Posted by: frburke23 | March 4, 2013

Thought for Tuesday, 3rd Week of Lent

Peter approached Jesus and asked him, “Lord, if my brother sins against me,
how often must I forgive him?
As many as seven times?”
Jesus answered, “I say to you, not seven times but seventy-seven times.
That is why the Kingdom of heaven may be likened to a king
who decided to settle accounts with his servants.
When he began the accounting,
a debtor was brought before him who owed him a huge amount.
Since he had no way of paying it back,
his master ordered him to be sold,
along with his wife, his children, and all his property,
in payment of the debt.
At that, the servant fell down, did him homage, and said,
‘Be patient with me, and I will pay you back in full.’
Moved with compassion the master of that servant
let him go and forgave him the loan.
When that servant had left, he found one of his fellow servants
who owed him a much smaller amount.
He seized him and started to choke him, demanding,
‘Pay back what you owe.’
Falling to his knees, his fellow servant begged him,
‘Be patient with me, and I will pay you back.’
But he refused.
Instead, he had him put in prison
until he paid back the debt.
Now when his fellow servants saw what had happened,
they were deeply disturbed, and went to their master
and reported the whole affair.
His master summoned him and said to him, ‘You wicked servant!
I forgave you your entire debt because you begged me to.
Should you not have had pity on your fellow servant,
as I had pity on you?’
Then in anger his master handed him over to the torturers
until he should pay back the whole debt.
So will my heavenly Father do to you,
unless each of you forgives your brother from your heart.”

=============================================

I’m sure we have all felt like Peter at the beginning of this passage.  You can imagine that someone has wronged Peter and he wants to know how many times that he has to forgive this person.  Each one of us has been hurt by people, often by people who are closest to us.  A common question that I receive from people is, “How do I learn how to forgive?”  Or “I don’t know if I can forgive him/her for what they did to me”.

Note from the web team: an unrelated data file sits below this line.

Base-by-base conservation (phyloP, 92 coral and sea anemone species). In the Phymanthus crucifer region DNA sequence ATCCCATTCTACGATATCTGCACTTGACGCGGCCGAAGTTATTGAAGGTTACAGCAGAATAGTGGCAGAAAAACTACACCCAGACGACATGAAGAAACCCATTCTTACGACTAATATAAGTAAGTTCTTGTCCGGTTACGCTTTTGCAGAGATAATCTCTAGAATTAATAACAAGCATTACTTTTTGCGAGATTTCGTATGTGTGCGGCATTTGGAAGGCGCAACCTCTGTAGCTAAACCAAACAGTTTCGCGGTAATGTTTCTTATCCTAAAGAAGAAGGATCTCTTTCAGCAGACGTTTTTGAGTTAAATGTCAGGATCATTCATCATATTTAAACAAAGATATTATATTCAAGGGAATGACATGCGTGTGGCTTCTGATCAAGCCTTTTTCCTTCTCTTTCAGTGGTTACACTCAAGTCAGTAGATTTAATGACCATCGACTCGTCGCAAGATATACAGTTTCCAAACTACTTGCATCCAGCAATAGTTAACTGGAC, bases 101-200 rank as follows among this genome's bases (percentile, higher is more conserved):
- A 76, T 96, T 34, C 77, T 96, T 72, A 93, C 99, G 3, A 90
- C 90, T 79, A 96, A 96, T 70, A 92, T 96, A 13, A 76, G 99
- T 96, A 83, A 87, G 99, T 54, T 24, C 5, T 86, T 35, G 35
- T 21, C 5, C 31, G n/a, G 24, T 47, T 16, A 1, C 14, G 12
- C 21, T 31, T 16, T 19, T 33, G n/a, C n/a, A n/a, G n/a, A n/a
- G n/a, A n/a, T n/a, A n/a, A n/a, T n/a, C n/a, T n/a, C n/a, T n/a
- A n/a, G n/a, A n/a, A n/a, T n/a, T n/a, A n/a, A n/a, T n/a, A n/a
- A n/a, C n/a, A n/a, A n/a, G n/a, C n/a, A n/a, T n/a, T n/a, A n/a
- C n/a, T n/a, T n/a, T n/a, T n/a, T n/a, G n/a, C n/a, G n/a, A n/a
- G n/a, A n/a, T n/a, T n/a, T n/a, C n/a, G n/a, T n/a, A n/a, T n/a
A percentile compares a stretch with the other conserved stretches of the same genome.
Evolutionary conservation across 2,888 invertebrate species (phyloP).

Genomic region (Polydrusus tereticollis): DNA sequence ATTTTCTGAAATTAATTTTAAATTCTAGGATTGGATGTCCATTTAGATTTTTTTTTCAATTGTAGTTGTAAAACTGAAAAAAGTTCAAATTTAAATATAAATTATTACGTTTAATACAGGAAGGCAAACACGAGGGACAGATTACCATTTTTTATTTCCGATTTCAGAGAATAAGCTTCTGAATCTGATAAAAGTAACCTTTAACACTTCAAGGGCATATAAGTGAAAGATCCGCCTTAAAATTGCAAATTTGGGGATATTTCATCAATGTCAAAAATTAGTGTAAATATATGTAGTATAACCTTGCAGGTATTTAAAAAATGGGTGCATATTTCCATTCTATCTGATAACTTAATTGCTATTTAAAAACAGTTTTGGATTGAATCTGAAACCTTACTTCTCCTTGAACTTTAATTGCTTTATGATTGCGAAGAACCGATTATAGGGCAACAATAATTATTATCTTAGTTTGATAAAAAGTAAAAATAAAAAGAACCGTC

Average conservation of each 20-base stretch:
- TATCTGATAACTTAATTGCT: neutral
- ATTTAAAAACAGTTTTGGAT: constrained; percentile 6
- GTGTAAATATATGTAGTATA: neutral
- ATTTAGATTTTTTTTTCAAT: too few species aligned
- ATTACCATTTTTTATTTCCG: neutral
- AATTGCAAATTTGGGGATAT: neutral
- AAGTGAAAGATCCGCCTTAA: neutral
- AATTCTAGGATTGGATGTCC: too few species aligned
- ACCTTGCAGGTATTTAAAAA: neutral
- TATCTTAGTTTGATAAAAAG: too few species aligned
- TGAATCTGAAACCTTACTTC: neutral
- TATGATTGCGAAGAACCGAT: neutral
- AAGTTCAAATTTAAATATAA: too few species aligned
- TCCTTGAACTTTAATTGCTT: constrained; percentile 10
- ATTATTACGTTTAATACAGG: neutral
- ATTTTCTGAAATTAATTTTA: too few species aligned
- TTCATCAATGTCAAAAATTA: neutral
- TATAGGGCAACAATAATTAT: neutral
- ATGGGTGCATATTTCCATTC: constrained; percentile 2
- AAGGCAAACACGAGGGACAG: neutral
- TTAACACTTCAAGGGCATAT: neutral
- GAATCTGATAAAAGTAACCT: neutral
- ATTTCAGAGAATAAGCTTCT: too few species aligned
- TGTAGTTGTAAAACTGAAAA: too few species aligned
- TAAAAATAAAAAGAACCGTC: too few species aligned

I think the first place to start if you want to work on forgiveness is to see how merciful our Lord is to us.  One of my favorite Scripture stories is the woman caught in adultery.  Everyone wants to stone her, but Jesus chases them away when He says, “Let he who is sinless cast the first stone”.  Jesus is showing them and us that we are all sinners, so we shouldn’t be judging anyone else.  And then Jesus looks at the woman and asks, “Who condemns you?”  The men have all left, so she replies, “No one sir.”  Jesus tells her, “Nor do I.  Now go and sin no more.”

Jesus showed her mercy and she became one of His closest followers for life.  She experienced His life-changing mercy and she was never the same. I imagine that story was always in her mind when someone sinned against her.

Often when we have a hard time forgiving someone, it means that we have not taken the time to reflect on our own sinfulness and our need for God’s mercy.  When we truly have a powerful experience of God’s mercy, especially in the Sacrament of Reconciliation, our lives are never the same.  And we want to share that mercy with others.

In today’s Gospel, the man who is forgiven a huge debt does not pass along the same mercy to his servant. 

Do I want God’s forgiveness without being merciful to others?

Am I judgmental of others while not reflecting on my own sinfulness?

Another helpful hint is to spend time meditating on Jesus on the cross.  After being beaten, spat upon, tortured and crucified, Jesus looked upon the soldiers and his persecutors with mercy, “Father, forgive them for they know not what they do.”  He wasn’t excusing their behavior as if it didn’t happen, but He was recognizing that they were blinded by sin and didn’t recognize Him as the Son of God.

If you need to forgive someone, go to the cross.  Ask the Lord for His grace to forgive others.   Many people hurt us without a malicious intent to hurt us.  I doubt many people wake up in the morning with vengeance on their minds.  And even if they do, we need to pray for them.

Jesus says, “You have heard that it was said, ‘Love your neighbor and hate your enemy.’ But I tell you, love your enemies and pray for those who persecute you.”  (Mathew 5:43-44)

Have a blessed day!

Fr. Burke


Responses

  1. WOW! I was once lost, but now found. Thank you for your wisdom.

  2. I think we’ve both dealt with some dyslexia.  Christ said “seventy times seven”, not seventy seven times.  ‘TsOK.  You aren’t supposed to be infallible.  I made a mistake once, myself.  Ask unc

    • Actually in this Gospel, it reads 77 times. In other Gospels it reads 70 times 7. The Gospel writers must have heard Jesus differently…

  3. Thank you Fr. Burke for this beautiful lesson and the time you took giving it. The subject matter means a lot to me and it hit very close to home!


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